This award supports theoretical and computational research and educational activities related to coupled reaction and wetting dynamics in droplet spreading. Special attention is paid to examine the effect of intermetallic compound formation on drop wetting kinetics, contact line advancement, and the evolution of the solid-liquid interface. Using a multi-scale model that integrates the hybrid phase-field and arbitrary Lagrangian-Eulerian approach at the macroscopic scale and molecular dynamics simulations at the atomistic level, this project seeks to address several fundamental issues in the understanding and prediction of reactive wetting:
(i) What are the dominating driving forces and dissipation mechanisms in reactive wetting? The PI aims to understand whether the relevant driving forces and dissipation mechanisms can be separated into distinct regimes or whether they are strongly coupled in one or multiple regimes. Using inputs from molecular dynamics simulations, the PI will integrate the intermetallic compound formation and growth into the macroscopic moving boundary problem to examine the coupling mechanisms among flow, species transport, and chemical reaction.
(ii) How is material delivered to the contact line during new interface formation? The PI will examine the effect of reaction and surface alloying on mechanisms that deliver new materials to the contact line region. The effects of intermetallic compound formation and growth in the contact line region on drop wetting kinetics will be quantified.
(iii) How does the solid-liquid interface evolve during coupled reaction and wetting? The flow, temperature, and concentration fields will be computed to explain how they interact to result in a certain shape of the solid-liquid interface and types of intermetallic compounds. The PI will also quantify the intermetallic compound growth rate and relate it with the rate of substrate dissolution. The possibility of solid to liquid to solid phase transition will be explored and results will be compared with experimental observations from the literature.
Fundamental understanding of coupled reaction and wetting dynamics during reactive wetting is crucial in creating stronger bonds in materials joining, better adhesion for thin film coating, novel composites for bio-implants, and new routes for surface modification with tunable functionalities. This work will have impact on areas ranging from materials processing, MEMS fabrication, electronics packaging, to energy conversion and storage and surface chemistry. This project will also advance a largely uncharted area of research that is concerned with multi-component, multi-phase systems with flow, heat/mass transfer, phase change, and chemical reactions.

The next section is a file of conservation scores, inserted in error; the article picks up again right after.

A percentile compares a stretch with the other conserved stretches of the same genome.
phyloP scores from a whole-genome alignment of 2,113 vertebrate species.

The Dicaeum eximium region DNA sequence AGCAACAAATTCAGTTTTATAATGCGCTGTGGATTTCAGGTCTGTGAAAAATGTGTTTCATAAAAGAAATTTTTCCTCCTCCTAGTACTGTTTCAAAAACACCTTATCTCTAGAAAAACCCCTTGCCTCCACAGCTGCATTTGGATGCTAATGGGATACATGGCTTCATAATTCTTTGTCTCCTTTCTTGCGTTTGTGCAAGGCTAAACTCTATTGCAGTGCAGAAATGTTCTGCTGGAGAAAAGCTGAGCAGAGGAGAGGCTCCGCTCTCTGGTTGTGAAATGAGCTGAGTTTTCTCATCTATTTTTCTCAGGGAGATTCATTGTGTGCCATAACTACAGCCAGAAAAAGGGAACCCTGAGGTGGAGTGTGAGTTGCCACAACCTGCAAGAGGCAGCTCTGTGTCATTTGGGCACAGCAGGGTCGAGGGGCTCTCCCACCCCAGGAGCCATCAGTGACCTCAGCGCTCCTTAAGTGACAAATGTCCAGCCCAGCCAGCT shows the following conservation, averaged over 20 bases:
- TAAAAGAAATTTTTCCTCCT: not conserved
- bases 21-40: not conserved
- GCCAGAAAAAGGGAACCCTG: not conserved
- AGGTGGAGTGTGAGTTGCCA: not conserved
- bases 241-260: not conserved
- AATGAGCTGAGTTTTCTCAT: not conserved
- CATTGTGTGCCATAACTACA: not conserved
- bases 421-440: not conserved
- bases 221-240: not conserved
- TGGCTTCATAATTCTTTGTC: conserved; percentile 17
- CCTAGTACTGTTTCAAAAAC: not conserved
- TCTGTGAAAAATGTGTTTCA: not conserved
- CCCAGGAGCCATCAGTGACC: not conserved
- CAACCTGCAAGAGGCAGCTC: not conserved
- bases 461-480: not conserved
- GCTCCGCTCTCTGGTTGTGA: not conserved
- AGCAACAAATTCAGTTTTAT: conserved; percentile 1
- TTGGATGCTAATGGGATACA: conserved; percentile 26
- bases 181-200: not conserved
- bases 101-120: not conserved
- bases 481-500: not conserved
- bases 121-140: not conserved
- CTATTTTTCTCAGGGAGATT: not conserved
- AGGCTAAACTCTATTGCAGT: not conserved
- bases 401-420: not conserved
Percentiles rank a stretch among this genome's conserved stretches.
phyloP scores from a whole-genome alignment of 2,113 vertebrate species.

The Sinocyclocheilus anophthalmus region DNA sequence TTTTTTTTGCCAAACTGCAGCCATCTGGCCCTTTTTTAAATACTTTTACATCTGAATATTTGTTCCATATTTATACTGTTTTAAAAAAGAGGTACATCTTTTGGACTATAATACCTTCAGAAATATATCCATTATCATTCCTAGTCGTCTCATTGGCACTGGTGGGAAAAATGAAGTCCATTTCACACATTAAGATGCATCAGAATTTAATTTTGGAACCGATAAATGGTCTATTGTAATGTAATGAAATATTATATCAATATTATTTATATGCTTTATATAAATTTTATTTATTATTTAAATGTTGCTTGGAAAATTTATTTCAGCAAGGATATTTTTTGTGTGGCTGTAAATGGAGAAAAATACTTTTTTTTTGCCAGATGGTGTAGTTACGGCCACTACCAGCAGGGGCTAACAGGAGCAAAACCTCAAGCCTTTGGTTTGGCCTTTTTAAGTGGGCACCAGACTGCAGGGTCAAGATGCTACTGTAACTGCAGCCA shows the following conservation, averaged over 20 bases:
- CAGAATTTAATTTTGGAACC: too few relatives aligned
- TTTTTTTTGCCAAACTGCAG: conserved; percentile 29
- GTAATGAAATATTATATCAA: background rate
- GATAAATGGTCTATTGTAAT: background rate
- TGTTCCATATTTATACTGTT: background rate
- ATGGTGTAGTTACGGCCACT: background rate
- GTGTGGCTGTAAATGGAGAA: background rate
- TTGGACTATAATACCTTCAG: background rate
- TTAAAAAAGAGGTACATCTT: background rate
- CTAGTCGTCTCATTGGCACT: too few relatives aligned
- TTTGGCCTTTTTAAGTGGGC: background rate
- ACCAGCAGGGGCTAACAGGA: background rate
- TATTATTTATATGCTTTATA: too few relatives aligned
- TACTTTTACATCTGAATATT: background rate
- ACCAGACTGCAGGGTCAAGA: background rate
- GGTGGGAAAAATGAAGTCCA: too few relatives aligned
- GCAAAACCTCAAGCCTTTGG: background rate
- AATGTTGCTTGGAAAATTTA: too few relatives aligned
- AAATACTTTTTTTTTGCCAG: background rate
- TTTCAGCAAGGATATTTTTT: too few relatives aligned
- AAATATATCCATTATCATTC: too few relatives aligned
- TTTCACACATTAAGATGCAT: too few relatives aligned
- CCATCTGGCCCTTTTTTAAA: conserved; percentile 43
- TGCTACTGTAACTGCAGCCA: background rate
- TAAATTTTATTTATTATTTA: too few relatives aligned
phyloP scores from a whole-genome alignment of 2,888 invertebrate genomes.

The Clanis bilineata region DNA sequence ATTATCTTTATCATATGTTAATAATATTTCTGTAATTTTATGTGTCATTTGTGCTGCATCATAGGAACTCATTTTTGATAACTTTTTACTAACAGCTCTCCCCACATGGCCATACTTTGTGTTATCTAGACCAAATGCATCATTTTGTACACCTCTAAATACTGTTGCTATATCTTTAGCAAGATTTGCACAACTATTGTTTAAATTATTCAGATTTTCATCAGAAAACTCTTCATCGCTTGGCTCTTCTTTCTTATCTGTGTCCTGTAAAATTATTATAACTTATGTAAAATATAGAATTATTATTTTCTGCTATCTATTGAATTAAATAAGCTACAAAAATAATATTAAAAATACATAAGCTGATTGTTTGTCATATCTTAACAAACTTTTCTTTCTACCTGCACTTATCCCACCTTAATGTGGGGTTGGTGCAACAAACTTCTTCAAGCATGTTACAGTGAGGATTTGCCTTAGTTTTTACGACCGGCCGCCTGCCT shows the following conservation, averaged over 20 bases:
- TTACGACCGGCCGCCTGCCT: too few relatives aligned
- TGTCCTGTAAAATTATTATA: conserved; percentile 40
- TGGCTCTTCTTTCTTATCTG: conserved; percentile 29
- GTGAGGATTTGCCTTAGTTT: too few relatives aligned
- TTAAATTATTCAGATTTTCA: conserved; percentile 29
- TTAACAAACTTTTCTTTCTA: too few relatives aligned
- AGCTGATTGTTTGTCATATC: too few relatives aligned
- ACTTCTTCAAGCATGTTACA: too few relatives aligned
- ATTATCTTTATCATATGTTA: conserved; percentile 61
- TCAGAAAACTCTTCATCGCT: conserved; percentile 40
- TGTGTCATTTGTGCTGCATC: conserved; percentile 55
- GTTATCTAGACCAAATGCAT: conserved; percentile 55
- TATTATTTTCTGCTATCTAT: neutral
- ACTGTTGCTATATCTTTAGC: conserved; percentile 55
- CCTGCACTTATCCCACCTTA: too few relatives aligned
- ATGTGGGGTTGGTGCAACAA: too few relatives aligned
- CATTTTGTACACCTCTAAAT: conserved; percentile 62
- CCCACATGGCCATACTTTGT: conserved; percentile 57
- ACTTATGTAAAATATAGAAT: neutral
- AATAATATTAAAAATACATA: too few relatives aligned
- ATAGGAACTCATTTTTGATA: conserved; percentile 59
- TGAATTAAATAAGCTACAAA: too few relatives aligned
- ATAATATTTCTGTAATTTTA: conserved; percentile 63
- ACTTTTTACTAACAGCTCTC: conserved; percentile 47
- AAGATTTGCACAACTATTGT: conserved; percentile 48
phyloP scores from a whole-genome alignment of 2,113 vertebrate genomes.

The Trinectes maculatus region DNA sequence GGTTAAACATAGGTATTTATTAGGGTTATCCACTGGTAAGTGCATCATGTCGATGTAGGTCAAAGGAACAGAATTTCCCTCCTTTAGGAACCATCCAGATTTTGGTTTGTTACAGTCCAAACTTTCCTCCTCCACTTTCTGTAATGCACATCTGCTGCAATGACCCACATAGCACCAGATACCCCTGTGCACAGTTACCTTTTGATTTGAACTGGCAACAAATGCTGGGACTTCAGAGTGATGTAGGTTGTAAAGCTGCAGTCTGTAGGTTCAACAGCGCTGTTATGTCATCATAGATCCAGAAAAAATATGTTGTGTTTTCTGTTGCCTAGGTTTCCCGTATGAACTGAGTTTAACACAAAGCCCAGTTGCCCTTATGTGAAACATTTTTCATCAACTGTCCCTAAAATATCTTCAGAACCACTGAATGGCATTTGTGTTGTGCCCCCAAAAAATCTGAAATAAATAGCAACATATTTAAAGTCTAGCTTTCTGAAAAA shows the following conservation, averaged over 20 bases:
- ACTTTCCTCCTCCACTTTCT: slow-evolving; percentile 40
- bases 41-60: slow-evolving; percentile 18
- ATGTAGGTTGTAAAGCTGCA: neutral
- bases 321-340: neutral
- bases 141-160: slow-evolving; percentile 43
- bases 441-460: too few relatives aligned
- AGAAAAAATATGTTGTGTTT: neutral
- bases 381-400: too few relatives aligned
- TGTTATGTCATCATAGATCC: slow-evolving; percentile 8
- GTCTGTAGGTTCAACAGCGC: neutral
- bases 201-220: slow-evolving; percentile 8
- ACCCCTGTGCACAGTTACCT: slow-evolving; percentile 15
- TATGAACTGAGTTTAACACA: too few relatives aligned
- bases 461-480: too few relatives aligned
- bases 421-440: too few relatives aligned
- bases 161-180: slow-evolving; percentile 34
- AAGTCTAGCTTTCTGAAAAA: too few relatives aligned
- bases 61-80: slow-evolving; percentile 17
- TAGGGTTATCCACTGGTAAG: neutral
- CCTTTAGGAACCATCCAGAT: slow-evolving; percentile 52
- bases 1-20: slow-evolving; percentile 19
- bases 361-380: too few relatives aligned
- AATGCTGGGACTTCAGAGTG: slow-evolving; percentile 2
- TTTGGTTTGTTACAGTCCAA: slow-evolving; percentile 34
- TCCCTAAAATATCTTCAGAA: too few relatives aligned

Graduate and undergraduate students will be trained working in an interdisciplinary research area at the intersection of physics, materials science, engineering, and chemistry. Collaborations with McMaster University and Sandia National Laboratories will enable the PI and her students to interact with leading research groups on performing atomistic modeling of phase transformation. The proposed research will also enable new course materials for two graduate-level courses and support undergraduate researchers via Drexel's Hess Honors program and the six-month intensive research co-op program. Outreach will extend to pre-college students and those from underrepresented groups through PI's mentoring of RET teachers and Girl Scouts of Eastern Pennsylvania from School District of Philadelphia.
NONTECHNICAL SUMMARY This award supports theoretical and computational research and educational activities related to how a droplet makes contact with a surface and spreads. The PI will also include the reaction of the liquid with the solid substrate on which it is spreading. This plays an important role in many technological applications including materials processing and joining, thin film coating, printable electronics fabrication, heterogeneous catalysis, droplet actuation and manipulation, and surface modification. Recent advances in materials that are structured down to a scale some ten thousand times smaller than a human hair require greater precision in the control of this reactive wetting processes. Despite its importance, reactive wetting remains a poorly understood process. The PI will perform computer simulations aimed to address fundamental issues in understanding reactive wetting and the ability to use computers to simulate the process. Model predictions will be validated against experimental observations.
This project is important in materials processing and joining, thin film coating, and droplet manipulation processes. The process involves at least three interfaces that are typically away from the balanced state of equilibrium and plays a significant role in synthesis and processing of advanced materials for energy conversion and storage, bio-implants, micro-electro-mechanical devices, and electronics packaging. The complex multi-phase systems studied by the PI occur in numerous process industries, as well as in nature and in living organisms. Thus, this work will help to establish research methodology that can be used in a broad array of applications.
The interdisciplinary nature of the project, at the intersection of physics, materials science, engineering, and chemistry, makes it a great educational opportunity for students. Graduate students and undergraduate students will be trained to utilize interdisciplinary tools in fluid dynamics, heat/mass transfer, and materials science to study transport phenomena in materials processing across length scales. The proposed research will also enable new course materials for two graduate-level courses. Research products will be disseminated in part through open-source computer code packages. The community outreach programs will extend to inner-city K-12 teachers and students in Philadelphia with approximately 80% minority students.